By the time the third episode rolls along, the actors seem to be picking it up a bit by this episode. There is a slight improvement in the life that they put into the characters. But it is only a slight improvement. Not a massive one.

With the fourth, we get the second major breath of life into the show, with the entrance of the mischievous Izumi Isozaki, played by Elle Deets. The voice is very familiar, but I do not recognize the name. Regardless, she has a lot more life in her. There is an expressiveness to the voice delivery that is sorely lacking in several others.

Sadly, that breath of fresh air comes to an end as we finally come back to the "present" (most of the show has been a series of snippets from the present, where Teratani and Ichitaka are headed to Shibuya to meet up with Iori and Morisaki for a karaoke group date on Christmas Eve, with extended flashbacks showing some god-awful mess that Ichitaka or Iori has gotten into that only serves to keep them from becoming the couple they seemed destined to be. As I said above, this show is like watching Ah! My Goddess, but with only half the entertainment). I say sadly, because without either Itsuki (reduced to a fleeting appearance here or there) or Izumi (whose story has been told to completion and will not appear again) to keep the show breathing on its own, we come back to the Cardboard Couple.

Iori: "Well then, I guess it's about time we cut the cake."

"Well then, I guess it's about time"sounds fine and natural. "we-cut-the-cake"suddenly very stilted. I will blame our old friend lip flaps for this one, but it is jarring to hear what begins as a fairly natural line read turn into a stilted mess at its end.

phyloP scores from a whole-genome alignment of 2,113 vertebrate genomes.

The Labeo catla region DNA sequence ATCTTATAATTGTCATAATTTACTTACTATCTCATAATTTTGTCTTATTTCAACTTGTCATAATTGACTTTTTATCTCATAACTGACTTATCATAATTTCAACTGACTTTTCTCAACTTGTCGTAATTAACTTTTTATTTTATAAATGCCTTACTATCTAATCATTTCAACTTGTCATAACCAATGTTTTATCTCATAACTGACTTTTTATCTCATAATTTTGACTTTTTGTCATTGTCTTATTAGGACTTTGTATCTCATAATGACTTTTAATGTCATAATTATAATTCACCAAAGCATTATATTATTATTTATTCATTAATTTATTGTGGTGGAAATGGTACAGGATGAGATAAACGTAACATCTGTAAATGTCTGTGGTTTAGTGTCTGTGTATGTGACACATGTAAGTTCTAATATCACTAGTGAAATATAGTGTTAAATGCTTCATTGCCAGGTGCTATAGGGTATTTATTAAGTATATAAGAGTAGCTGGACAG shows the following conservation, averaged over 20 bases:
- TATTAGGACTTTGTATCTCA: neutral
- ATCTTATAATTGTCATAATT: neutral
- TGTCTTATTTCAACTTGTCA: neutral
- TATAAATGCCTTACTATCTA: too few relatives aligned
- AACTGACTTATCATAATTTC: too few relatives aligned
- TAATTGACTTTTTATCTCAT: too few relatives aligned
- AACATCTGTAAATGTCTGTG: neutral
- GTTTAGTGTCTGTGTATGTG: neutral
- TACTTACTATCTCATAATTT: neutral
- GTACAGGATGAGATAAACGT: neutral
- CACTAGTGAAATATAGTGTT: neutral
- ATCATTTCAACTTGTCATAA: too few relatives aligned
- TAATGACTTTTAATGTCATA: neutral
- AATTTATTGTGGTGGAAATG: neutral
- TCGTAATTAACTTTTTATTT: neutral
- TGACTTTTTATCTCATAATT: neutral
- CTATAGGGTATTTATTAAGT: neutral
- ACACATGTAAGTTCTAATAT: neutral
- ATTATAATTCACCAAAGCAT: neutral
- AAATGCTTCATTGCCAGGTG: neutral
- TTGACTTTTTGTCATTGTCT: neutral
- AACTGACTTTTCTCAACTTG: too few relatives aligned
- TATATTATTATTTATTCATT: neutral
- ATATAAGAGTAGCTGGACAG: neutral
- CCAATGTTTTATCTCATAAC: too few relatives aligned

Iori: "Why? Why are you so curious to know who it is I really like?"

Dead. Flat. Dead. Listen to it. It is like she is bored or something. Reading it straight off the page.

With the fifth episode, it is clear that Guilbeau has slowly improved over the course of the show. Listening again to his declaration of love for Iori, it does sound fairly believable. But then, when the two of them are together in the Starbucks, it is back to the old deadness. There is just no chemistry between these two.

When we at last, mercifully, come to the final episode, we can truly make a comparison. Listen to Teratani and Ichitaka interacting. While they are not great, they have more of a natural chemistry when speaking opposite to each other. On the contrary, Iori and Ichitaka have about as much chemistry as lead and water.

For the end, we get quite a bit of melodramatic nonsense, which brings forth the requisite amount of emoting, well, somewhat. At least Mr. Guilbeau, Mr. McFarland and Hunter MacKenzie Austin seem to have some emotion in them. I am not entirely certain of Ms. Weinstein, whose character cries, but cries without any feeling in her tears.

Final Thoughts:

When I learned that we would be getting a new dub from New Generation Pictures, I considered that a good thing, since they have been the dubbing studio that has produced several classic dubs, including Hellsing (I may not like the show much, but I recognize the quality of the dub), Girls Bravo (utter fluff, but a first-rate comedy dub), and R.O.D. the TV series among others. So it is very disappointing to have to be so negative about this recent production. As I noted, the source material here is not very helpful. "You can't make a silk purse from a sow's ear," as the old saying goes. The dub, however, does not rescue the show. With few exceptions, the performances are lifeless and lack both natural delivery and emotional depth. I kept on waiting for the performances to click, to reach that moment where I could hear what I could even with my nearly non-existent knowledge of Japanese somewhat hear in the Japanese audio track: the emotional connection between the viewer and the performer. I never got that connetion.

Next time: I cannot say what will be reviewed next, since, I have not decided. Something old? Something new? We shall see. Thanks for reading.



Series: I"s/I"s Pure